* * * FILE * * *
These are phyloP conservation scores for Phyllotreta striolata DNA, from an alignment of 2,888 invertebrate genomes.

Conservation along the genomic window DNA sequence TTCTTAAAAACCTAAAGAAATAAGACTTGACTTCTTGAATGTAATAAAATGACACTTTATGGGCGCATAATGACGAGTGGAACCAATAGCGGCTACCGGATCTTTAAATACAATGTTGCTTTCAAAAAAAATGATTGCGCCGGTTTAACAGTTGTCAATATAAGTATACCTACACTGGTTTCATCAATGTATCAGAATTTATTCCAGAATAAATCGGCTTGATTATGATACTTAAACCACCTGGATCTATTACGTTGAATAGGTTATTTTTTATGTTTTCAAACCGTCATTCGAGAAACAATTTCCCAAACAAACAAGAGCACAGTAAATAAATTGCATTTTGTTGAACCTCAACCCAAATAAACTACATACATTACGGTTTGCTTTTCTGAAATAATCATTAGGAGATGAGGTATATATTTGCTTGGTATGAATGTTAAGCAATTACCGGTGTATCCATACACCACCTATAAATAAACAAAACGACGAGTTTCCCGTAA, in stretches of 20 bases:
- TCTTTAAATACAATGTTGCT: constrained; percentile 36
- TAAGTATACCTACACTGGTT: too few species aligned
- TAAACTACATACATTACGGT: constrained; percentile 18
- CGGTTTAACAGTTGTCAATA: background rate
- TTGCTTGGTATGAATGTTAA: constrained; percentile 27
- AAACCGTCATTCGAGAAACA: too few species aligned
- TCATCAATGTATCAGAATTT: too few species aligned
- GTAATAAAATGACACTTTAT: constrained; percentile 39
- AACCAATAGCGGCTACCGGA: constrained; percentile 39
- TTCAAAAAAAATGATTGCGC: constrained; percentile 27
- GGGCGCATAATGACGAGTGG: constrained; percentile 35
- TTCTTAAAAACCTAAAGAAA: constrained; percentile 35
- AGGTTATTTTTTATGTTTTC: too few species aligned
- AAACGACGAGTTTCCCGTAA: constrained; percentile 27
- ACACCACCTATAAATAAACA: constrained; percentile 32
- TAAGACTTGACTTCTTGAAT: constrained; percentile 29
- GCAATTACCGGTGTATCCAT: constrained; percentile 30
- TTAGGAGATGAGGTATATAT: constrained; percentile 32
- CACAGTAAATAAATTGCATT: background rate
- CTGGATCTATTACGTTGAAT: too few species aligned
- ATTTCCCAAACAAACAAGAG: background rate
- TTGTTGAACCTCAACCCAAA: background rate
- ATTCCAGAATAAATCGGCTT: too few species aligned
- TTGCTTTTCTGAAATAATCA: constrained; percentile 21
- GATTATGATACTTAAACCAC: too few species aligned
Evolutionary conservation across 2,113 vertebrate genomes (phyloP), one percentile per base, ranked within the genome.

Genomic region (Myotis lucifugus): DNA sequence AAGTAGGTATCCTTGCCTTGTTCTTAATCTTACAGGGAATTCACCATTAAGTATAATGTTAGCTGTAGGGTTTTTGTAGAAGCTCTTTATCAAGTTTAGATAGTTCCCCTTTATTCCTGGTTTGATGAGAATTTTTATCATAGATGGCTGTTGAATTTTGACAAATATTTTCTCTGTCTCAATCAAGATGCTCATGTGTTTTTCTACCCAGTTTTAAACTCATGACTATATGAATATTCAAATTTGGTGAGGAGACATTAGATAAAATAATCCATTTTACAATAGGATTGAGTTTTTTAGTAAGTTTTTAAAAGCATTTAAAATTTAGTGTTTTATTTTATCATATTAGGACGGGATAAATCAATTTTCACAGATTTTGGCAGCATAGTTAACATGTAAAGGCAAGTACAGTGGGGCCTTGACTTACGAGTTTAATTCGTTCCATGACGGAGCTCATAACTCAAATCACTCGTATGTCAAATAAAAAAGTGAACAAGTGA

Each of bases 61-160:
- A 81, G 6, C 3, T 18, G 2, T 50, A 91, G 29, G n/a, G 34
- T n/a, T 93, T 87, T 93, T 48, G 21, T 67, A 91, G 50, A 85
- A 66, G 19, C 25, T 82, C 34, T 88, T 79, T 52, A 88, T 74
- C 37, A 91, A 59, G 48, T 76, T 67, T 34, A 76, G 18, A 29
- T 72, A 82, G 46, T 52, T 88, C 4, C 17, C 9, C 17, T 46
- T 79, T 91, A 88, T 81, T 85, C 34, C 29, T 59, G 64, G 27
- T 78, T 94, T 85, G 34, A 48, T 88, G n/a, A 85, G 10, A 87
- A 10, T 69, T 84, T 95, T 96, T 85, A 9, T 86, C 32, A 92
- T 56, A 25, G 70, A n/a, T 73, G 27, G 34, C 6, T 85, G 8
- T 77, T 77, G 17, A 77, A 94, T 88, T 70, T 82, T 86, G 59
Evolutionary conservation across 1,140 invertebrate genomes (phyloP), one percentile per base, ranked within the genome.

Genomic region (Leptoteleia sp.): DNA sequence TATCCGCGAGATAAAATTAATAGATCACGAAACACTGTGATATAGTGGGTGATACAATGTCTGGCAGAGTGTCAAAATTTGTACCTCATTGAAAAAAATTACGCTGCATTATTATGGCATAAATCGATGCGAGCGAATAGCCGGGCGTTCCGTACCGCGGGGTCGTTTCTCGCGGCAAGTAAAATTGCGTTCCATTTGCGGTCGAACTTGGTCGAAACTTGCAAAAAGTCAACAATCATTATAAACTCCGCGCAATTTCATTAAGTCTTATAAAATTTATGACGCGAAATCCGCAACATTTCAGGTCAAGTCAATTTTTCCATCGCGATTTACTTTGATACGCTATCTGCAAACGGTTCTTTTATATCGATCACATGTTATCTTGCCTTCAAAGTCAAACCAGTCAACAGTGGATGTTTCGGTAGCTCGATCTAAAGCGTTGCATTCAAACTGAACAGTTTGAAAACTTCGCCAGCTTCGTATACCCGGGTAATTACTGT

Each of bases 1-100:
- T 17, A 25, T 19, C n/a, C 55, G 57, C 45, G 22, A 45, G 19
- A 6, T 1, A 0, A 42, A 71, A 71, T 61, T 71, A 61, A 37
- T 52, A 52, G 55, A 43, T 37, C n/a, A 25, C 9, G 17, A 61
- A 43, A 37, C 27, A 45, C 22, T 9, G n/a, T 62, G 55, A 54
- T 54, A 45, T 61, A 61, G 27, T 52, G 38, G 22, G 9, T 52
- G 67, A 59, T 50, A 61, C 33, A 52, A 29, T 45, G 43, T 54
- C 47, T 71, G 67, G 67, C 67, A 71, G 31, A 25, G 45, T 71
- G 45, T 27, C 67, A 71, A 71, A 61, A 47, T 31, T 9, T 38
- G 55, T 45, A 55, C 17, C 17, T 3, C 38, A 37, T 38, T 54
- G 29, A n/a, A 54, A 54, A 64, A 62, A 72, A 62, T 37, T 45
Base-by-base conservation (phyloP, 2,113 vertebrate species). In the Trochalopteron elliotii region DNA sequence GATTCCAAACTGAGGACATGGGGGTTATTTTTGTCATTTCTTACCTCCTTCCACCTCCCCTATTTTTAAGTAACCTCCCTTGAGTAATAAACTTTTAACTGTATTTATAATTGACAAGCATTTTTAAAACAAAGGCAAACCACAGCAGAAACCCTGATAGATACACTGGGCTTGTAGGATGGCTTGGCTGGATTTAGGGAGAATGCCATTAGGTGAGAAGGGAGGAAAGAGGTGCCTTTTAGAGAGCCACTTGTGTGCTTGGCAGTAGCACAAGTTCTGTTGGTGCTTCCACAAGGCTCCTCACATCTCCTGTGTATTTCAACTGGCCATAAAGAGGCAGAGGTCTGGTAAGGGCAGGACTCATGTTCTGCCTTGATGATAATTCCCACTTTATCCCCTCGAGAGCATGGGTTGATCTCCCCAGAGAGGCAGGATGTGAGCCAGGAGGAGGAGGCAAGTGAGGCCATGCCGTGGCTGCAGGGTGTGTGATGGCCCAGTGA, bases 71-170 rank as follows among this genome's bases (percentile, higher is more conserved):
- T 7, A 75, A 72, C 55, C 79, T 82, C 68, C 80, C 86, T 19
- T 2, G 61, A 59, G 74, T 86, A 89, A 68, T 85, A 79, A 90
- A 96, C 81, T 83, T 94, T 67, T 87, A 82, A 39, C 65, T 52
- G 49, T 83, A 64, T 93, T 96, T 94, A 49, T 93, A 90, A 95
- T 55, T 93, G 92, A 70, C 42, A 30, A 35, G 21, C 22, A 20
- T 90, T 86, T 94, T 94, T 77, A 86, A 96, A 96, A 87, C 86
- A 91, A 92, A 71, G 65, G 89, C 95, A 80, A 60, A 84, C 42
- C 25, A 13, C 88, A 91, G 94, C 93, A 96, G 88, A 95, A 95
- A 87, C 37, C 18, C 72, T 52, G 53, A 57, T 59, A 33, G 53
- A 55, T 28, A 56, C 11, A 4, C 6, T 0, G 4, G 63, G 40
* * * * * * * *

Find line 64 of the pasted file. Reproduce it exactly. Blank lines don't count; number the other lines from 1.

- A 55, T 28, A 56, C 11, A 4, C 6, T 0, G 4, G 63, G 40